This type of dog aggression almost always occurs in male dogs. In this case, the dog will mount humans and dogs alike. Mounting of human may reflect an over-attachment to people or a lack of interaction with other dogs. Mounting other dogs reflects a dominance complex.


Dominant aggression


Dogs usually approach each other quite cautiously and give out many status signals such as tail held high, moving from side to side, standing on tip toes, etc. One of the two dogs usually submits but if this is not the case, a fight may occur. In this case, the a dog with dominant aggression may also display aggression towards members of his own family.


Territorial aggression


In theory, territorial aggression should only be directed towards members of the species, but it can sometimes be directed towards humans. The main motivations behind territorial behavior are dominance and fear or anxiety. Some breeds do get frustrated faster than others, such as Collies, Springer Cockers and Retrievers. This type of dog aggression can be addressed through behavior modification and using positive reinforcement techniques. Do not reward your dog for stopping a bad behavior, rather praise for the inappropriate behavior not happening at all.


Predatory aggression


In this type of aggression, movement is the trigger. Dogs will chase cats, squirrels, bikes and even cars. This type of aggression can be seen in dogs of any sex and age. These dogs should be monitored closely to avoid any accidents with children, other dogs or passing cars.

Housebreaking A Dog

The most important lesson you teach your dog is not to pee in the house. It sounds simple but many dog owner experience lots of frustration with this one or do not know how the proper techniques involved in housebreaking a dog.

The first thing is to not start trying to housebreak your dog too early. This is because dogs that are around the four week mark in age may not have the muscle control needed. However if you start too late you could be creating some bad habits. So when is the right time? Around six to eight weeks is a good time.

When it comes to housebreaking a dog patients is going to be a virtue. Do not expect it to happen over night and even when you think you’ve got there will still be accidents inside. But in time the accidents will be less and less. It can take up to a month or more to housebreak your puppy but it can happen in as little as a week or two.

Housebreaking a dog requires the same principles as teach then to sit, stay or come in that it is a learned behavior. Use your body language and tone of voice to help instill the desired actions and praise your puppy when they do a good job.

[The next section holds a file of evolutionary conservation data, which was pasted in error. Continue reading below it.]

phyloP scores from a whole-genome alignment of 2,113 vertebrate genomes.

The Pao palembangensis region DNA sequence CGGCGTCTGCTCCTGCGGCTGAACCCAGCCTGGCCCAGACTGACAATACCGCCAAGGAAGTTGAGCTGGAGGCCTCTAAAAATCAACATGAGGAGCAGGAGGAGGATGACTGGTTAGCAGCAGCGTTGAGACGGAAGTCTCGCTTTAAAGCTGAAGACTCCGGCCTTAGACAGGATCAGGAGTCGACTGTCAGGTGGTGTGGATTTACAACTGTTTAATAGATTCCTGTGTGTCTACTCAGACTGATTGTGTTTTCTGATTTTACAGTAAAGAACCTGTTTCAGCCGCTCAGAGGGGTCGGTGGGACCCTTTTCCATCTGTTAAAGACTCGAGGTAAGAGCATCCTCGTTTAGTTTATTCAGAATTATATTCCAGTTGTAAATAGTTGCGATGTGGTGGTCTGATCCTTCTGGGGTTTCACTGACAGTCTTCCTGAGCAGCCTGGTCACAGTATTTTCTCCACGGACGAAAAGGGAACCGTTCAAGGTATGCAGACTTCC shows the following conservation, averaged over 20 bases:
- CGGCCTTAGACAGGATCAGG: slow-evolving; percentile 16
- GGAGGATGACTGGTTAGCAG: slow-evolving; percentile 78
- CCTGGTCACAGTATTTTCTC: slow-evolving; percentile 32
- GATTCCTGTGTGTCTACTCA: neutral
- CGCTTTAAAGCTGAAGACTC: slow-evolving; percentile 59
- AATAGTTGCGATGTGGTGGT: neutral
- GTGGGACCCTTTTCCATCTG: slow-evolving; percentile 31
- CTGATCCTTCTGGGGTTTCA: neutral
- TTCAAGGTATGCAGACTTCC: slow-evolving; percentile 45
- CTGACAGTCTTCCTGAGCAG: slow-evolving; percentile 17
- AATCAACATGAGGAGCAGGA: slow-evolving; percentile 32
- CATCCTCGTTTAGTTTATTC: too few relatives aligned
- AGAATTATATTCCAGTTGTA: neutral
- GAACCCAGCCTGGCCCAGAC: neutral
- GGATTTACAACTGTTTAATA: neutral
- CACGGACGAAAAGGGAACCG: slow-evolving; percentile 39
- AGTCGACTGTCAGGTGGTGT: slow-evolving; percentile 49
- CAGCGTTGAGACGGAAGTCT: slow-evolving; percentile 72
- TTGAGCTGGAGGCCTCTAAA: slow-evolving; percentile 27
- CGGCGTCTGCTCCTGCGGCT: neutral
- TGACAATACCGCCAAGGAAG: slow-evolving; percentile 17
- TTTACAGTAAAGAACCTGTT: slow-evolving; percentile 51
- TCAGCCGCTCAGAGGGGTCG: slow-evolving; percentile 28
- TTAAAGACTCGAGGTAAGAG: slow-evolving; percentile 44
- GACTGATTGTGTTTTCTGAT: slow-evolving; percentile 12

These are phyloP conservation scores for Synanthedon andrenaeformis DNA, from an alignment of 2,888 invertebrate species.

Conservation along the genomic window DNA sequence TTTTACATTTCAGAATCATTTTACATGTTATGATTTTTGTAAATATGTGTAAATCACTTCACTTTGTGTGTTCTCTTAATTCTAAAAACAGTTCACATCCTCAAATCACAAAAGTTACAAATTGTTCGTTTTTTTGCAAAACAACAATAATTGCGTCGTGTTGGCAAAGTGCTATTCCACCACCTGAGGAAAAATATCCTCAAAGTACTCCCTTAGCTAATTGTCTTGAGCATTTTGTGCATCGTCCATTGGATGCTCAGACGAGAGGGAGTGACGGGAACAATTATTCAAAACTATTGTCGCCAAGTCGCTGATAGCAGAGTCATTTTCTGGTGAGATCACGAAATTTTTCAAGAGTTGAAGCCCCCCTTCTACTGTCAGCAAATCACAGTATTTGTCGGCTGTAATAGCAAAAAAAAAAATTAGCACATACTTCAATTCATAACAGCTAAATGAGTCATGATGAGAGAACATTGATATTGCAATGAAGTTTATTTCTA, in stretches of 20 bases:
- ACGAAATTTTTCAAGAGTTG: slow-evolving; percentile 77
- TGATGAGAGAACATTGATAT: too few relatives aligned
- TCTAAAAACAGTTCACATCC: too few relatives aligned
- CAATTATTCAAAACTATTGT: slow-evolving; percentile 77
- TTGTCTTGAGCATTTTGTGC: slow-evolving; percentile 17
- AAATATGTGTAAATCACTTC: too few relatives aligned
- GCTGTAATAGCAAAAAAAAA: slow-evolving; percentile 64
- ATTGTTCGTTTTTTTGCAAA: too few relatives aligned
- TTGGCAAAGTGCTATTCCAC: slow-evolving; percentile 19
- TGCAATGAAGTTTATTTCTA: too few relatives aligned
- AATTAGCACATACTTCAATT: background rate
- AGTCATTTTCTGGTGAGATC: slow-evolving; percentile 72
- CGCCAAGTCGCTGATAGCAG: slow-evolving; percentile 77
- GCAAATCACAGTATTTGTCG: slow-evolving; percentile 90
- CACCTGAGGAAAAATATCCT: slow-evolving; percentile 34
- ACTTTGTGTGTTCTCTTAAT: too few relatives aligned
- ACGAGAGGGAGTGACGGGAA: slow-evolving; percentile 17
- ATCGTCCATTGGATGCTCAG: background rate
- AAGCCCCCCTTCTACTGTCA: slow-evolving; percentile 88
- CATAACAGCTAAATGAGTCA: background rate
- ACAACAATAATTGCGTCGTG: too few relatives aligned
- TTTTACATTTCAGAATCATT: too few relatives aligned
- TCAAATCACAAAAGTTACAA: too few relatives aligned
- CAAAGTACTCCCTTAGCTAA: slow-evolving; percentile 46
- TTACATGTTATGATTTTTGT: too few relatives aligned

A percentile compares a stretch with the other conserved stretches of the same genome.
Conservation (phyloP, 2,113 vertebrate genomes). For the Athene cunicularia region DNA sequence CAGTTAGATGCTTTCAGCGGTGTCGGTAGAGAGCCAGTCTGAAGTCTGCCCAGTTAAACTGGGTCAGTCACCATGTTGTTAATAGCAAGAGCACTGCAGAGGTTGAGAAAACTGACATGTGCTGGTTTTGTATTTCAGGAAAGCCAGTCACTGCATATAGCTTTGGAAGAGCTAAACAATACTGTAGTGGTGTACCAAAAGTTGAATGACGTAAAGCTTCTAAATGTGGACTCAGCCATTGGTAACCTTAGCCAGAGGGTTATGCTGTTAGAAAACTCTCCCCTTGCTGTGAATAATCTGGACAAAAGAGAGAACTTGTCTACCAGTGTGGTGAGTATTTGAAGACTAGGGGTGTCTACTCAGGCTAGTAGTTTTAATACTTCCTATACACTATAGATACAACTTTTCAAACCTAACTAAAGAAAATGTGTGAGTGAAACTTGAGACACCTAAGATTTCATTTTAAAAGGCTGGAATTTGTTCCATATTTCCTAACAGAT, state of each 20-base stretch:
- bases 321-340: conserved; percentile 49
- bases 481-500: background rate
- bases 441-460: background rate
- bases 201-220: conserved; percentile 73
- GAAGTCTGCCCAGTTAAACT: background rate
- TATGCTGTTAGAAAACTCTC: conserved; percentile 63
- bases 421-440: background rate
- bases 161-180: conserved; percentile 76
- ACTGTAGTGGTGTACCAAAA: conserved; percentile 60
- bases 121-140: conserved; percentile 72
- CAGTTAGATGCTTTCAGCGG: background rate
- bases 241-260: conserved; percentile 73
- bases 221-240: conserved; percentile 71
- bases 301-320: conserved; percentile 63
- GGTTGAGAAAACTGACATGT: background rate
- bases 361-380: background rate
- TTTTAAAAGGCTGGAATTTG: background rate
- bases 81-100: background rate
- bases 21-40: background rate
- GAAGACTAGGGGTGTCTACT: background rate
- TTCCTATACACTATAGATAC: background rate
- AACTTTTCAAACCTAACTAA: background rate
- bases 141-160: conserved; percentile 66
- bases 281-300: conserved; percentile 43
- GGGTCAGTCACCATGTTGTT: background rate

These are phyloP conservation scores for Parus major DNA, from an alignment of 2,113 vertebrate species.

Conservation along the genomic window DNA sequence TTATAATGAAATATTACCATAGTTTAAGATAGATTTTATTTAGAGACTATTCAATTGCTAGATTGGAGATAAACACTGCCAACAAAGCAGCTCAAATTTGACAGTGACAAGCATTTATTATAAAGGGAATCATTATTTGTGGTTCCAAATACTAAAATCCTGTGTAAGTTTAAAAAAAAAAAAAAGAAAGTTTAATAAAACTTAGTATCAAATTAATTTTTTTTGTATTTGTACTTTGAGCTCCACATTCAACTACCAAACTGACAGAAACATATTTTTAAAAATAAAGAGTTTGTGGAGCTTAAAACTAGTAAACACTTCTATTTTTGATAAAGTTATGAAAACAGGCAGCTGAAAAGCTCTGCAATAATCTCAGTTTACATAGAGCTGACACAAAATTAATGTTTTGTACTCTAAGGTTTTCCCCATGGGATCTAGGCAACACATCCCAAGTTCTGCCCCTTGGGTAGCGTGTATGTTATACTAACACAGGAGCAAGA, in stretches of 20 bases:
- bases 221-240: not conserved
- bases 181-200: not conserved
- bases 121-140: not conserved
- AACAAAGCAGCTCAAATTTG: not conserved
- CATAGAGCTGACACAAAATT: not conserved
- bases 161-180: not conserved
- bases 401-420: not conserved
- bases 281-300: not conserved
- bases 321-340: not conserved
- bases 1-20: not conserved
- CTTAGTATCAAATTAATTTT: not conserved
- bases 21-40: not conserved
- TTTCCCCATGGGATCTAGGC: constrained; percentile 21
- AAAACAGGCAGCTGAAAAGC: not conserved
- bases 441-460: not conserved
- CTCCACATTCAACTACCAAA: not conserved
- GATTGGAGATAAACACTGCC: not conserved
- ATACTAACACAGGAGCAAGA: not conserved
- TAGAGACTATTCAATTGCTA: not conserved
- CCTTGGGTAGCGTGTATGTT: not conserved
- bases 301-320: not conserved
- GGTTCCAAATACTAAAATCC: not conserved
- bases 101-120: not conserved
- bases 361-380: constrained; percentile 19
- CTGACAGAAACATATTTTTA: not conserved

The real trick is to know when they are about to eliminate so you can stop they and direct them to go outside. A few tell tale signs are circling or squatting. Once you see this you can quickly pick-up your puppy and bring them outside. It is a good idea to use a command like “outside” as you are doing this to help the dog associate the behavior.

Since puppies tend to eliminate every few hours you can preemptively take them outside. You may even want to hang a bell on the front door. As you leave the home say “outside” and ring the bell. Your dog will eventually associate the bell and “outside” with going to the bathroom. In time your dog will ring the bell on its own to let you know it wants to “go”. Stick with it and don’t get frustrated. If you are consist ant you will succeed in housebreaking your dog.

Puppy Potty Training

Bringing a new puppy home is an exciting event. But once you get over the novelty of this new little beast, you will need to establish a few ground rules in your house. The most important one will be to teach your puppy to go outside for his business.
Potty training is not a race. It takes time and commitment and there is no written rule as to how long it will take. Some dogs grasp the concept of potty training very quickly and will be house broken in a few days, others may take a few weeks. It is important not to punish your puppy if he goes in the house. If you didn’t catch him in action, don’t punish him. It is also very important to reward the right behavior. Puppy need to know when they do something right.

There are two popular method for potty training your puppy.

Crate Training?

This training method relies on the fact that dogs do not like to soil their bed and the crate symbolizes a dog’s den or bed. Using a crate works quite well and most puppies will control their bladder and bowels for quite some time. Young puppies may be able to hold it for 7-8 hours, while in a crate, however, we do not recommend leaving puppies unattended in crate for such long periods of time.

Using this method, place the puppy in the crate whenever he cannot be watched. This may be while you are in the house or away for a few hours. Before placing the puppy in the crate, take him outside to a favorite spot and again as soon as you take him out of the crate. Using this method, puppies should also sleep in their crate at night. Only use a blanket and maybe a chew toy in the crate.